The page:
During last summer’s Budget, the Chancellor announced that dividend tax rates would rise by what amounts to an effective 7.5 percentage point increase for each of the three tax bands for the 2016/17 tax year. The impact on SME owners has been dramatic, to the extent that the government estimates that it will receive an additional £2.5 billion in tax on dividends for the current 2015/16 tax year, as a lot of entrepreneurs are expected to take cash out of their businesses ahead of 6 April 2016.
The reasons for this increase in the dividend take are entirely rational. The 7.5 percentage point increase will ensure that Higher Rate Taxpayers (those who earn between £32,000 and £150,000) will now pay tax at 32.5% whilst Additional Rate Taxpayers (those who earn above £150,000) will face a rate of 38.1%.
The sharp rise is leading to a surge in early payments from higher earners who currently retain more income by paying themselves via dividends than from wages.
This is a significant change and will have a big impact on SME owners. Business owners with cash reserves from retained profits have every reason to take money out of the business ahead of the looming rise in dividend taxation.
The table below summarises four such scenarios for an Additional Rate Taxpayer:
Amount to Take-Out from Business Tax Saving by Early Dividend
For individual investors in this position, there are a number of important investment choices to make to accommodate this additional income supplement for 2015/16. Assuming that this incremental income does not get spent in its entirety, it would be anticipated that the first ports of call for the tax-efficient investor would be ISA and pension products. Shareholdings of up to £15,240 can be put into an ISA wrapper this year, which will help protect dividends and capital growth from taxation. Putting money into pensions is also usually recommended but significant changes to pensions mean that many affluent investors can either no longer contribute to personal pensions in a tax-efficient way or can only contribute amounts as small as £10,000 per annum.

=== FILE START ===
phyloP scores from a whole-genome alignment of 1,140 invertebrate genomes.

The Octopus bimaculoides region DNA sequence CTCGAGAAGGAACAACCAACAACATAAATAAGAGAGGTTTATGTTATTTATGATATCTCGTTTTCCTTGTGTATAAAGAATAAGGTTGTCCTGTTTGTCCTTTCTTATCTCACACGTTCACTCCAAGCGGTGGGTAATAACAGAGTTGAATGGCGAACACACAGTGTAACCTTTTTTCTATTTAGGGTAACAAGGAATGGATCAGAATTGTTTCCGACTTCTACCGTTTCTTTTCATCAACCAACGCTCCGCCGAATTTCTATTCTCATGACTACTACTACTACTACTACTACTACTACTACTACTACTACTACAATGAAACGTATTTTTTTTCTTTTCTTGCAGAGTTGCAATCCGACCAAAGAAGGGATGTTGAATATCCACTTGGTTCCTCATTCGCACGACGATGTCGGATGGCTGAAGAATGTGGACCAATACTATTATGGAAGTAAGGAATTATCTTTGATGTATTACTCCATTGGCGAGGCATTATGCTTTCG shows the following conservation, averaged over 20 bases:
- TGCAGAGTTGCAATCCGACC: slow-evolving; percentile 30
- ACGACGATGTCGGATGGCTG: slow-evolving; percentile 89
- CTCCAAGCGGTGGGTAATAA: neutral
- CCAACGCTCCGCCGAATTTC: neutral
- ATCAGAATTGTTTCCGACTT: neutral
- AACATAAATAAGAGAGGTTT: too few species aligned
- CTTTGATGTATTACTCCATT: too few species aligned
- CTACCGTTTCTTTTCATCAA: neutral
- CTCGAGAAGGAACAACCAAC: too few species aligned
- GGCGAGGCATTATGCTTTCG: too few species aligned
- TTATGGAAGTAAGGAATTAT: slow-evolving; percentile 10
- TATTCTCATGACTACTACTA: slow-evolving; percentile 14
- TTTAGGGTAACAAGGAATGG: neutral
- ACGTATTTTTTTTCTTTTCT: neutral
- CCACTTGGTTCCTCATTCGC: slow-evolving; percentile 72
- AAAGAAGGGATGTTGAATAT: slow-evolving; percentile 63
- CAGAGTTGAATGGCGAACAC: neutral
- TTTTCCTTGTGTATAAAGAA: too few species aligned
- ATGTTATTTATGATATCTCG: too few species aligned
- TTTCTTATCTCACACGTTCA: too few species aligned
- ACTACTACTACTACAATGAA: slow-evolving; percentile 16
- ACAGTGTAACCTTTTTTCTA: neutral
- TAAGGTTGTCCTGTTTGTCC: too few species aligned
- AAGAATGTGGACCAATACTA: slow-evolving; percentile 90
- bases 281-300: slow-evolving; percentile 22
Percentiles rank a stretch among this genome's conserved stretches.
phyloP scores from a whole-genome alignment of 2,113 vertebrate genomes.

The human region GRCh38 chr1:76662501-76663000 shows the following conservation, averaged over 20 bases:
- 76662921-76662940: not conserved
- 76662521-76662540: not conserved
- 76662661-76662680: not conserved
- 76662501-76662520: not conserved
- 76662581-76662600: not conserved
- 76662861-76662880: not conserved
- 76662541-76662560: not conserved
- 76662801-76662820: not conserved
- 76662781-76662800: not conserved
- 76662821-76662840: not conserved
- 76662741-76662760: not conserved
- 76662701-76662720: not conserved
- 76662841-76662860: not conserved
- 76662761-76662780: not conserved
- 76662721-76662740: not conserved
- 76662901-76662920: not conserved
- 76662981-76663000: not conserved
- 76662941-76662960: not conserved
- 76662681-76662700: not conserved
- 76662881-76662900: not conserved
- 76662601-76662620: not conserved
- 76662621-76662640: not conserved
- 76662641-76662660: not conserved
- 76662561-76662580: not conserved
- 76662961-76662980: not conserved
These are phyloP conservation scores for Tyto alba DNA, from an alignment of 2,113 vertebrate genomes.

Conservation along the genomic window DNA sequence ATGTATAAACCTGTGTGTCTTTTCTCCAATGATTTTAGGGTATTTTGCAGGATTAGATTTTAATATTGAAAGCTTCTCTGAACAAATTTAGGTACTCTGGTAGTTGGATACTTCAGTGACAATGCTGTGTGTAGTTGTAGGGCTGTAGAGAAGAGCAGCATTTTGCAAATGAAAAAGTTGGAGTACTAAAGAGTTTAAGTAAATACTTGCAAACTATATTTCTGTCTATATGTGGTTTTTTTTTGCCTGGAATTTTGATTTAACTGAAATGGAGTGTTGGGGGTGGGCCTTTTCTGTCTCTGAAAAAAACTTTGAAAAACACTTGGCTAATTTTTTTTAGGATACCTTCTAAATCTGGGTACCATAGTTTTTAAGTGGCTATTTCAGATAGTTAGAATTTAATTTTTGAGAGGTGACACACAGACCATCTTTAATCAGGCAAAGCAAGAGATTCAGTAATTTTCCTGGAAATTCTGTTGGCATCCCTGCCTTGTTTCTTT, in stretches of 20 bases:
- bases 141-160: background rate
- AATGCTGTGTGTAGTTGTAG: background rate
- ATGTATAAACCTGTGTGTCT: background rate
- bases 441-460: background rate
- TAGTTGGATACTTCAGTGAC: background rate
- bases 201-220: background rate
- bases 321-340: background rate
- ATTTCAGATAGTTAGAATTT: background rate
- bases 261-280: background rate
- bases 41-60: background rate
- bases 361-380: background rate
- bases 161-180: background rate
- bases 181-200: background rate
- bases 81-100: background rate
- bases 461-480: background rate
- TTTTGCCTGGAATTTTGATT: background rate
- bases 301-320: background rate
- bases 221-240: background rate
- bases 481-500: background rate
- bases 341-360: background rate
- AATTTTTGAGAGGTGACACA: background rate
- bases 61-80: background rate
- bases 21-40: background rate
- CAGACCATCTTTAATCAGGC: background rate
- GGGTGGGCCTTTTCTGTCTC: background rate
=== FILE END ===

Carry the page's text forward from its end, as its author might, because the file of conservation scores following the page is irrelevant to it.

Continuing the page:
Given that many investors have significantly more than £25,000 to invest in a tax-efficient way, the additional forthcoming savings from the new dividend rules will likely gravitate more and more towards Enterprise Investment Scheme (EIS) investments. A £100,000 investment in an EIS fund allows for income tax relief of £30,000 from HMRC and the ability to defer any Capital Gains Tax of up to £28,000 for an indefinite period of time. Moreover, in the unlikely event that all of the constituents of the EIS portfolio lost all of their value, the investor would receive Loss Relief from HMRC totalling £31,500 meaning that the total net exposure of the investor is only £38,500 (not including the £28,000 in capital gains that is being deferred). In the event that the EIS portfolio remains valued at exactly the same level over a five-year time horizon, the investor is effectively 30% better off over that time period due to the income tax relief. Furthermore, any gain in the value of the portfolio is entirely free of income tax, capital gains tax or inheritance tax after a period of time.
Clearly, the best of all worlds involves a situation where the investor escapes the sharp rise in dividend tax payments and invests in an EIS fund that excels in stock picking to provide a number of successful investments over a five-year period.